They’ll play four games in two days, with the playoff round beginning on June 9, with the top two teams from each pool move forward.
The Warriors earned their way to the provincial finals with a 3-1 win over Holy Cross High School at the Western Ontario Secondary School Athletic Association championship.
“It was exciting to watch and see their faces when they won,” Standish said. “Some of them were shaking with excitement. It was a great feeling. They set out to reach the goal of winning WOSSAA for Matt, and they did it.”
Before they reached WOSSAA, they narrowly beat St. Joseph’s Catholic High School 4-3 in the TVRA southeast final.
“We’ve faced hurdles all year, like the game against St. Joseph’s. We were behind all game,” Hatzenbuhler said. “We’d score to tie it up and they’d score again. It always seemed like there was always an extra boost, like Matt was looking down at us to make sure we’d get through.”
St. Joseph’s was the top team in the south division and was undefeated all year until their loss to the Warriors.
St. Mary’s finished second in the east division with five wins and one loss and 15 points. They ended the regular season scoring 19 goals, while only giving up three.
As they head to the OFSAA championship, the Warriors are at ease and ready for the teams they’ll face. On Monday afternoon, they practised in a steady downpour of rain as they fooled around after practice.
They played a game called World Cup hat sees teams of two pick a country, and before they score, they have to yell out their country name. Towards the end of the game, as rain pelted down on the soccer pitch, Argentina scored, which inspired one player to slide across the wet grass as if he was playing to a full stadium of 100,000.
It’s a sign that this team is relaxed, with few nerves.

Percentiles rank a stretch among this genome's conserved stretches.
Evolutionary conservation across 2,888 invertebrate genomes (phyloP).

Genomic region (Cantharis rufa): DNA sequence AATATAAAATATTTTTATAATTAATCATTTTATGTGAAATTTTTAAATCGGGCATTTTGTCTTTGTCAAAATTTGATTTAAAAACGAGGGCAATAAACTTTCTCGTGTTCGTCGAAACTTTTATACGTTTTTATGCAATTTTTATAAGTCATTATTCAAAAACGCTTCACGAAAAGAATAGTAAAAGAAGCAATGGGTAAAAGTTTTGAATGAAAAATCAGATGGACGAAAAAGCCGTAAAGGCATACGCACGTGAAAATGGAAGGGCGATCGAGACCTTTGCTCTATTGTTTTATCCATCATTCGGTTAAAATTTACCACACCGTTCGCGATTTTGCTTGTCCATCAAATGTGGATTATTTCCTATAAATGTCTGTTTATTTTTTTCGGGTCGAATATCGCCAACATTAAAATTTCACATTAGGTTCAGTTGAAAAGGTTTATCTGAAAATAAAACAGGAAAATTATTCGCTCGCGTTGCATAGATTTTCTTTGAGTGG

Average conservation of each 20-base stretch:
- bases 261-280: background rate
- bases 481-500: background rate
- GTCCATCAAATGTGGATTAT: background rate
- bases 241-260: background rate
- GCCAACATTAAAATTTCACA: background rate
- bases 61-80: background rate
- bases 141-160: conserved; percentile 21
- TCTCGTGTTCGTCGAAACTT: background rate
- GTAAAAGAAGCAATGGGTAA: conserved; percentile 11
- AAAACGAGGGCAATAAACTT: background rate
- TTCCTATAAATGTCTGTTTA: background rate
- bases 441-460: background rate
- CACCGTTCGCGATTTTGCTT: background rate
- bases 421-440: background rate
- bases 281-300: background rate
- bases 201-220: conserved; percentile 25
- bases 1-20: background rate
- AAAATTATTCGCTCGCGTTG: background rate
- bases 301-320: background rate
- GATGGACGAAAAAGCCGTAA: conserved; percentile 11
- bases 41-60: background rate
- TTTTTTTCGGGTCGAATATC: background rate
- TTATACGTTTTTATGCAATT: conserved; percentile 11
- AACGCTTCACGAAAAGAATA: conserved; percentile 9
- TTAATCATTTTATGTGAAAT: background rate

They’ve been through enough adversity throughout the year and have earned that right.
Any high school student shouldn’t have to deal with heartbreak like this. They should be worrying about finishing homework, how to get someone to buy them beer on weekends or how to get a day off school.
“The guys have just dug deep for it all year,” Hatzenbuhler said. “It’s kind of like a Cinderella story all year. We just told the guys let’s go (to North Bay) and enjoy the moment.”
The coaches, players, and their “team mom,” Sandra Standish, who works behind the scenes with paperwork, school and countless other jobs, have achieved much.
“The coaches have really helped us progress throughout the year,” Kirby said. “(Sandra) does a lot that doesn’t get recognized. She makes everything possible. We’ve practiced really hard throughout the season and now it’s just getting everything together to work right this weekend,”
The team has worked hard to dedicate itself to get to OFSAA for their teammate and friend. Now they’re ready for their chance to prove themselves at OFSAA.
“It’s what we’ve been working towards all year,” Shelton said.
Perhaps, just maybe, their dream season will continue in North Bay.
Source: Appeared in Woodstock Sentinel-Review on June 5, 2012